LT: (laughs) Well, I hope they'll be better than me! I think Samantha Reid is a fantastic driver. She's never really had the opportunity, budget-wise. She's done everything herself. When she's raced Formula Ford, she's prepared the car, she's taken it to the track and engineered it. She's always struggled with budget, but she's a great driver. We've got Gemma Deacon in South Australia who's really serious about her racing. Again, she's struggling with a budget. And there are some karting girls like Isabella Thomas, who just won a round of her championship, so she's a really, really good driver. She's still only a junior, so hopefully she can make that step up to seniors, then cars and progress on. All those girls are very talented, but the same with anyone in motorsport, it's a little bit about being in the right place at the right time and having the right support to actually move up to the top level.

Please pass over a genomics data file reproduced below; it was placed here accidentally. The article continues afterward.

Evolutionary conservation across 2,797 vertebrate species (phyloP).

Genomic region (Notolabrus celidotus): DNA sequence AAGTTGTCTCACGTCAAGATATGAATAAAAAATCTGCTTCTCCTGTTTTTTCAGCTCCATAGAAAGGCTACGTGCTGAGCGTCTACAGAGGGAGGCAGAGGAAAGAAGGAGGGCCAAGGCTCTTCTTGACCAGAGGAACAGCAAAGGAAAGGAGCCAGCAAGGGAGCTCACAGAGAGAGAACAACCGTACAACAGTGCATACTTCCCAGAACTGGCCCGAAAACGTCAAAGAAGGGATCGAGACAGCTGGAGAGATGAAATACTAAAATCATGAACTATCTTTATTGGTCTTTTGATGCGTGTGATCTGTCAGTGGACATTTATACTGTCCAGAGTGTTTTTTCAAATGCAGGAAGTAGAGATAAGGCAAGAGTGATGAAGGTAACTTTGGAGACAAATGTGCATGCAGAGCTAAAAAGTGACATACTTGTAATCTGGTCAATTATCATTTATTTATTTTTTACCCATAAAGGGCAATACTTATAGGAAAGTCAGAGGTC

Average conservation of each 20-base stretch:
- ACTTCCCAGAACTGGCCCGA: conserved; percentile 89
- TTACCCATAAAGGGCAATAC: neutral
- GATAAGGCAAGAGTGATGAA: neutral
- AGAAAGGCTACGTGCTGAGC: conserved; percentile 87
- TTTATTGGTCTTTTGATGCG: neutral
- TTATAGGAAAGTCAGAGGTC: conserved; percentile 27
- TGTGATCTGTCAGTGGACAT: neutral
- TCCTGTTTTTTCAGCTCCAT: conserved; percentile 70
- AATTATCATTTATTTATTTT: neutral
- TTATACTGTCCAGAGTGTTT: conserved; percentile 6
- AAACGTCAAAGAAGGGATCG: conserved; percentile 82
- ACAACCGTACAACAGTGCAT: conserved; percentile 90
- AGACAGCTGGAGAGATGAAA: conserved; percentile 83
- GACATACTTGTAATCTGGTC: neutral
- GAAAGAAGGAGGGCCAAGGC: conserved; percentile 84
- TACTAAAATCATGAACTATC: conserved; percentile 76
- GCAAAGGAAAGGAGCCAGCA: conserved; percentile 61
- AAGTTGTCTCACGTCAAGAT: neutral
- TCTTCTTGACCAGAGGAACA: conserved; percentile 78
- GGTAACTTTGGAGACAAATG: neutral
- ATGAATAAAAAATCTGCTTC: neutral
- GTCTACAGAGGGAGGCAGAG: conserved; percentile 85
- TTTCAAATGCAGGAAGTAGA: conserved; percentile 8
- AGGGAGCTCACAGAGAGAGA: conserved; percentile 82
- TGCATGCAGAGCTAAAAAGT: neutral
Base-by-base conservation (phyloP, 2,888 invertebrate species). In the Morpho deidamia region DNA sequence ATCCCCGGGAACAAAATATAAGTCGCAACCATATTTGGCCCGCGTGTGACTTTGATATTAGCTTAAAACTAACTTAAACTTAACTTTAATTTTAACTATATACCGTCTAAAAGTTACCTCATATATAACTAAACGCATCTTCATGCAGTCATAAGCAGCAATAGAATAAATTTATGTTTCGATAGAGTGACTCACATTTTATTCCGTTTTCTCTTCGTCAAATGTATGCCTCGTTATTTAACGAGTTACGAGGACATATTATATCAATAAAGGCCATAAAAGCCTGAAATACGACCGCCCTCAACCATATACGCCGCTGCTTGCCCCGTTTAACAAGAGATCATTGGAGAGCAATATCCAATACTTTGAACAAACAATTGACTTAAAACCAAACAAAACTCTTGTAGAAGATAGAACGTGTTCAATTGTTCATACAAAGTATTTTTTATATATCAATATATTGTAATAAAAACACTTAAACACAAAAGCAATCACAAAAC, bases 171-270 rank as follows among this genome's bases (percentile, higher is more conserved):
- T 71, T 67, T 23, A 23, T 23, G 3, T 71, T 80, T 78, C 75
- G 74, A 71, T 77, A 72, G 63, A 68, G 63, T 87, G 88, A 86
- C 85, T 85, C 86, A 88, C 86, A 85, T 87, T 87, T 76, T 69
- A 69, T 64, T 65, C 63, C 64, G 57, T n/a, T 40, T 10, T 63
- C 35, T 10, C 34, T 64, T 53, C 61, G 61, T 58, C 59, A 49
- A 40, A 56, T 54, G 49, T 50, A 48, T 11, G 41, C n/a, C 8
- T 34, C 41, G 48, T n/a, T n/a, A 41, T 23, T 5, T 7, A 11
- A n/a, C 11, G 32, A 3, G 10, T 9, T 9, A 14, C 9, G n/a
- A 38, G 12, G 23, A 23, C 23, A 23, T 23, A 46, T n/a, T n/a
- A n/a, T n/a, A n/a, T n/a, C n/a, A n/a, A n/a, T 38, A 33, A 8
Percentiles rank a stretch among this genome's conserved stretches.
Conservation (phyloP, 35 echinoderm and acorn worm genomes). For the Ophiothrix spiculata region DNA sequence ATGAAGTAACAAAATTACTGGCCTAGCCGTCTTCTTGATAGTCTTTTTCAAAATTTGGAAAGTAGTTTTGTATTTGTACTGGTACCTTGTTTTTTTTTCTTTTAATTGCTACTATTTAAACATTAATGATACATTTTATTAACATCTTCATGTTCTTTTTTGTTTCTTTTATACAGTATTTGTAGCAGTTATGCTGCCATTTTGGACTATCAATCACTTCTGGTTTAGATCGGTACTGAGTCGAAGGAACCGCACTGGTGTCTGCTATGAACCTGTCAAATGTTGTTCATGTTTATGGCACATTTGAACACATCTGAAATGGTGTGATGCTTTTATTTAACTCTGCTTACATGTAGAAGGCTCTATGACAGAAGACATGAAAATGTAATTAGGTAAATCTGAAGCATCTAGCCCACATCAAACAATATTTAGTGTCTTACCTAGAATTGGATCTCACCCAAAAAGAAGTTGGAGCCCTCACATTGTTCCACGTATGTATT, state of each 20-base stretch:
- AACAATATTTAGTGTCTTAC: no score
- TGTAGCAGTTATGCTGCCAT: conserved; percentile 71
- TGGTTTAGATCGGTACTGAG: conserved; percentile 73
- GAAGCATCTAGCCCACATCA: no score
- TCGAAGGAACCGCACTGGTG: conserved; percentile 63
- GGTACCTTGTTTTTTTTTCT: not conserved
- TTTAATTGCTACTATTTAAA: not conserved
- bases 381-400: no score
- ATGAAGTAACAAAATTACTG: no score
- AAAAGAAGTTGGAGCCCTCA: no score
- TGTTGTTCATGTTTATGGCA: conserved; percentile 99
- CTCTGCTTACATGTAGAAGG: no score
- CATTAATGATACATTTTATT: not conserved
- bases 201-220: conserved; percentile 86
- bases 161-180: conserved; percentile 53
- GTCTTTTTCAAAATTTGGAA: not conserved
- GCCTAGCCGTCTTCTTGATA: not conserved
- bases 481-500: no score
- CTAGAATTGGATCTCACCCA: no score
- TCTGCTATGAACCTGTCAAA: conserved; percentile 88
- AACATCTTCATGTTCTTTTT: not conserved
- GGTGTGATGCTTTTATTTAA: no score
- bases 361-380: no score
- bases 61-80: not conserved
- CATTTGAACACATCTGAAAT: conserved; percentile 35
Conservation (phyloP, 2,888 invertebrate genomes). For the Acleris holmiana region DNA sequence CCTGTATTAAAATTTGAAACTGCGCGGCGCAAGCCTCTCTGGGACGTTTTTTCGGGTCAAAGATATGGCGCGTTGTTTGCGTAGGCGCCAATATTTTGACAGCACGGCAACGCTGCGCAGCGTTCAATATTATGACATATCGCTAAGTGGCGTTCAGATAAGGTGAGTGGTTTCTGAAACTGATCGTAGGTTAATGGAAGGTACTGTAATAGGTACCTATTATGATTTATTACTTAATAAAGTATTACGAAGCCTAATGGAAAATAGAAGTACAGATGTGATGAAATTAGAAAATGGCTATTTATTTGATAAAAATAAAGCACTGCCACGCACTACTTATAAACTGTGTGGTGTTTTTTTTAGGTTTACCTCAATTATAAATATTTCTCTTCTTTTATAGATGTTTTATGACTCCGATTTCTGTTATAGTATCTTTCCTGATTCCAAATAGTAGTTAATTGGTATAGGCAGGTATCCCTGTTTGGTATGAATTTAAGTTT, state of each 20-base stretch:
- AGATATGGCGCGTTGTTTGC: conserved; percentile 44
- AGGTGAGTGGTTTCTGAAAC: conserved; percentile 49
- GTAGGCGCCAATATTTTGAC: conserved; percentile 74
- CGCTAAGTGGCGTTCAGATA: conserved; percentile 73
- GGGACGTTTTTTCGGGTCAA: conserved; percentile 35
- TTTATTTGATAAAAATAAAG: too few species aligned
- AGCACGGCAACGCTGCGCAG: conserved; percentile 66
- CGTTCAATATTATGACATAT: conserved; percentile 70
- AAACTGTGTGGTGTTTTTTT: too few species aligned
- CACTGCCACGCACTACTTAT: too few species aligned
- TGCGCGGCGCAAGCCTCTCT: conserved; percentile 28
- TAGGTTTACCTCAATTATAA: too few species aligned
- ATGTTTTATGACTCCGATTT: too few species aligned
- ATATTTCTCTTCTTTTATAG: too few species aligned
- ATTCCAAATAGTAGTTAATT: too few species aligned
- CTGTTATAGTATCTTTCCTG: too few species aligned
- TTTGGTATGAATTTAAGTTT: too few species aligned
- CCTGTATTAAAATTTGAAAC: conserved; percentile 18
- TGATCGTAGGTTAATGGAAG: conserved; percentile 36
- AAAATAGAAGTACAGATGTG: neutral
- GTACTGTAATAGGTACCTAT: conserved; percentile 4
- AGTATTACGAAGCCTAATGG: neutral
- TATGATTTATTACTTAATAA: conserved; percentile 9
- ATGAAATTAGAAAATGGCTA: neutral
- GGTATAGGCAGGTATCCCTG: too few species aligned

JC: If a younger driver approached you to take on a mentoring role, would that be something you'd be interested in?

LT: I already do it a bit, informally. A lot of girls and younger women contact me through my website - www.leannetander.com I try to respond and answer their questions.

JC: With the Touring Car Masters running at most V8 Supercar rounds this year, you're obviously seeing a bit more of Garth on and off the track. Do you give each other feedback on your driving?